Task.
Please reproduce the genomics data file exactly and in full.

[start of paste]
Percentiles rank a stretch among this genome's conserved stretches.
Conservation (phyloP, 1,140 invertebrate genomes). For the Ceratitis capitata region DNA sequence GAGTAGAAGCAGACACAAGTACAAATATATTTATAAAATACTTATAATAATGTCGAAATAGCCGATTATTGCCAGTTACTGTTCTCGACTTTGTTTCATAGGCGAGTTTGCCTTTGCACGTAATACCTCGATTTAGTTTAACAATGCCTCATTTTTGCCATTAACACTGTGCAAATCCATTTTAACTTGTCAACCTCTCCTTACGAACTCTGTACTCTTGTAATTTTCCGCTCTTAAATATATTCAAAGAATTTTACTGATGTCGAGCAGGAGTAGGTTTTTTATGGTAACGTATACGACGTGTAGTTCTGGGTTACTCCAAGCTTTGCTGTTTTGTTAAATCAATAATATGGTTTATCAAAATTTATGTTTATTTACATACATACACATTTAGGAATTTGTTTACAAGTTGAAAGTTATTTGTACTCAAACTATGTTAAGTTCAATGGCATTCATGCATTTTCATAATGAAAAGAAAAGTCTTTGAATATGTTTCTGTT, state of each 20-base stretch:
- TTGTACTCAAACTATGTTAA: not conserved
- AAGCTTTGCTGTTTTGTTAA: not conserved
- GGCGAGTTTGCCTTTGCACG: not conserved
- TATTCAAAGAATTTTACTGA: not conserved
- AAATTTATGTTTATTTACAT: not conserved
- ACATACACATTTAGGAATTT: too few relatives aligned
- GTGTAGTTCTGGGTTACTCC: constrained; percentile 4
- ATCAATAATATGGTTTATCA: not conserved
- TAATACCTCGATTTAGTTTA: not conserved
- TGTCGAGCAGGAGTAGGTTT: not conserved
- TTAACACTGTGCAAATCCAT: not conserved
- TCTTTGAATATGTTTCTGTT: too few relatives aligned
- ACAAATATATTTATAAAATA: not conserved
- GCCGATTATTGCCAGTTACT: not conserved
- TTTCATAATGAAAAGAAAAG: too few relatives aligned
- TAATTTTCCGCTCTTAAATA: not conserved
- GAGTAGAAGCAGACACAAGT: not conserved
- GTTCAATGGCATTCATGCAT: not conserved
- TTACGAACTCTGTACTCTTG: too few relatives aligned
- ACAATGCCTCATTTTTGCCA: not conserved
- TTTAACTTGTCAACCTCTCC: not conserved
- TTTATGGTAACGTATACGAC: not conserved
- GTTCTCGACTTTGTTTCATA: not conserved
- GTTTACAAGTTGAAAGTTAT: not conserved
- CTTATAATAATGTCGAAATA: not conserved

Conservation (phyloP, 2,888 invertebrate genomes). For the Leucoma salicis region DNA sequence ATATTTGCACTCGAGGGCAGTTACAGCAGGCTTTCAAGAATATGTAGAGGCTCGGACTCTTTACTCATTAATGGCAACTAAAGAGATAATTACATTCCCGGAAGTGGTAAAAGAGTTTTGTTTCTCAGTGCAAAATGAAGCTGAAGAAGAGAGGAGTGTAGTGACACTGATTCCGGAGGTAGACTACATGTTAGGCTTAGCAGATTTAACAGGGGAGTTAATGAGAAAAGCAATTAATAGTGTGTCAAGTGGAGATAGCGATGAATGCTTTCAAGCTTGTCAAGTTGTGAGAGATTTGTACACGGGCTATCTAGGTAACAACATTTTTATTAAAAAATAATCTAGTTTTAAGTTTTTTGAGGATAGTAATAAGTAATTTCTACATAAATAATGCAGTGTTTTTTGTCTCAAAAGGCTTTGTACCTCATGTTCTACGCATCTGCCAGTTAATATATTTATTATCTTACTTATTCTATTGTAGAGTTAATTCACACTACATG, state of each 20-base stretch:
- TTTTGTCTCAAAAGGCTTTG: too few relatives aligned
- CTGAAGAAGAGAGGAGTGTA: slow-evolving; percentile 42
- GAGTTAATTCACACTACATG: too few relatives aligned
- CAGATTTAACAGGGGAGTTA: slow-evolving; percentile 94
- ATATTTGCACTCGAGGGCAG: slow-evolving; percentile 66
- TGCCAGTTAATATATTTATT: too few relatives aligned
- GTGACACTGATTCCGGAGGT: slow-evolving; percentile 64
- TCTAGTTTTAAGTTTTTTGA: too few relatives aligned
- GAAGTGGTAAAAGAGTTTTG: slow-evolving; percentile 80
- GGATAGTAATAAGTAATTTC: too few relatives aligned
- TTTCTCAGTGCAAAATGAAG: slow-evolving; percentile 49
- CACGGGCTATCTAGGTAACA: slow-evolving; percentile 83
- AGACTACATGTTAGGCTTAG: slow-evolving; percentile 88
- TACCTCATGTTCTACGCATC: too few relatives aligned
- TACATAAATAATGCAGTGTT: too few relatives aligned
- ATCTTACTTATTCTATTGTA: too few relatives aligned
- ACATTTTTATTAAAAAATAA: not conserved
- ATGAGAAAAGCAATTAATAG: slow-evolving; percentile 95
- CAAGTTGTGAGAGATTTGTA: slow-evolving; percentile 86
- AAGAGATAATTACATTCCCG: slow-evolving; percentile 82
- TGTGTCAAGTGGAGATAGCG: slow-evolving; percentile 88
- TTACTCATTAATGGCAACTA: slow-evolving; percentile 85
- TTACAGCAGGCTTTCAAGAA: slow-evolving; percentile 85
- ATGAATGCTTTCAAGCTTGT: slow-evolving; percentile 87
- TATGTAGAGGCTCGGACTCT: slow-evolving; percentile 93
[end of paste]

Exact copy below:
Percentiles rank a stretch among this genome's conserved stretches.
Conservation (phyloP, 1,140 invertebrate genomes). For the Ceratitis capitata region DNA sequence GAGTAGAAGCAGACACAAGTACAAATATATTTATAAAATACTTATAATAATGTCGAAATAGCCGATTATTGCCAGTTACTGTTCTCGACTTTGTTTCATAGGCGAGTTTGCCTTTGCACGTAATACCTCGATTTAGTTTAACAATGCCTCATTTTTGCCATTAACACTGTGCAAATCCATTTTAACTTGTCAACCTCTCCTTACGAACTCTGTACTCTTGTAATTTTCCGCTCTTAAATATATTCAAAGAATTTTACTGATGTCGAGCAGGAGTAGGTTTTTTATGGTAACGTATACGACGTGTAGTTCTGGGTTACTCCAAGCTTTGCTGTTTTGTTAAATCAATAATATGGTTTATCAAAATTTATGTTTATTTACATACATACACATTTAGGAATTTGTTTACAAGTTGAAAGTTATTTGTACTCAAACTATGTTAAGTTCAATGGCATTCATGCATTTTCATAATGAAAAGAAAAGTCTTTGAATATGTTTCTGTT, state of each 20-base stretch:
- TTGTACTCAAACTATGTTAA: not conserved
- AAGCTTTGCTGTTTTGTTAA: not conserved
- GGCGAGTTTGCCTTTGCACG: not conserved
- TATTCAAAGAATTTTACTGA: not conserved
- AAATTTATGTTTATTTACAT: not conserved
- ACATACACATTTAGGAATTT: too few relatives aligned
- GTGTAGTTCTGGGTTACTCC: constrained; percentile 4
- ATCAATAATATGGTTTATCA: not conserved
- TAATACCTCGATTTAGTTTA: not conserved
- TGTCGAGCAGGAGTAGGTTT: not conserved
- TTAACACTGTGCAAATCCAT: not conserved
- TCTTTGAATATGTTTCTGTT: too few relatives aligned
- ACAAATATATTTATAAAATA: not conserved
- GCCGATTATTGCCAGTTACT: not conserved
- TTTCATAATGAAAAGAAAAG: too few relatives aligned
- TAATTTTCCGCTCTTAAATA: not conserved
- GAGTAGAAGCAGACACAAGT: not conserved
- GTTCAATGGCATTCATGCAT: not conserved
- TTACGAACTCTGTACTCTTG: too few relatives aligned
- ACAATGCCTCATTTTTGCCA: not conserved
- TTTAACTTGTCAACCTCTCC: not conserved
- TTTATGGTAACGTATACGAC: not conserved
- GTTCTCGACTTTGTTTCATA: not conserved
- GTTTACAAGTTGAAAGTTAT: not conserved
- CTTATAATAATGTCGAAATA: not conserved

Conservation (phyloP, 2,888 invertebrate genomes). For the Leucoma salicis region DNA sequence ATATTTGCACTCGAGGGCAGTTACAGCAGGCTTTCAAGAATATGTAGAGGCTCGGACTCTTTACTCATTAATGGCAACTAAAGAGATAATTACATTCCCGGAAGTGGTAAAAGAGTTTTGTTTCTCAGTGCAAAATGAAGCTGAAGAAGAGAGGAGTGTAGTGACACTGATTCCGGAGGTAGACTACATGTTAGGCTTAGCAGATTTAACAGGGGAGTTAATGAGAAAAGCAATTAATAGTGTGTCAAGTGGAGATAGCGATGAATGCTTTCAAGCTTGTCAAGTTGTGAGAGATTTGTACACGGGCTATCTAGGTAACAACATTTTTATTAAAAAATAATCTAGTTTTAAGTTTTTTGAGGATAGTAATAAGTAATTTCTACATAAATAATGCAGTGTTTTTTGTCTCAAAAGGCTTTGTACCTCATGTTCTACGCATCTGCCAGTTAATATATTTATTATCTTACTTATTCTATTGTAGAGTTAATTCACACTACATG, state of each 20-base stretch:
- TTTTGTCTCAAAAGGCTTTG: too few relatives aligned
- CTGAAGAAGAGAGGAGTGTA: slow-evolving; percentile 42
- GAGTTAATTCACACTACATG: too few relatives aligned
- CAGATTTAACAGGGGAGTTA: slow-evolving; percentile 94
- ATATTTGCACTCGAGGGCAG: slow-evolving; percentile 66
- TGCCAGTTAATATATTTATT: too few relatives aligned
- GTGACACTGATTCCGGAGGT: slow-evolving; percentile 64
- TCTAGTTTTAAGTTTTTTGA: too few relatives aligned
- GAAGTGGTAAAAGAGTTTTG: slow-evolving; percentile 80
- GGATAGTAATAAGTAATTTC: too few relatives aligned
- TTTCTCAGTGCAAAATGAAG: slow-evolving; percentile 49
- CACGGGCTATCTAGGTAACA: slow-evolving; percentile 83
- AGACTACATGTTAGGCTTAG: slow-evolving; percentile 88
- TACCTCATGTTCTACGCATC: too few relatives aligned
- TACATAAATAATGCAGTGTT: too few relatives aligned
- ATCTTACTTATTCTATTGTA: too few relatives aligned
- ACATTTTTATTAAAAAATAA: not conserved
- ATGAGAAAAGCAATTAATAG: slow-evolving; percentile 95
- CAAGTTGTGAGAGATTTGTA: slow-evolving; percentile 86
- AAGAGATAATTACATTCCCG: slow-evolving; percentile 82
- TGTGTCAAGTGGAGATAGCG: slow-evolving; percentile 88
- TTACTCATTAATGGCAACTA: slow-evolving; percentile 85
- TTACAGCAGGCTTTCAAGAA: slow-evolving; percentile 85
- ATGAATGCTTTCAAGCTTGT: slow-evolving; percentile 87
- TATGTAGAGGCTCGGACTCT: slow-evolving; percentile 93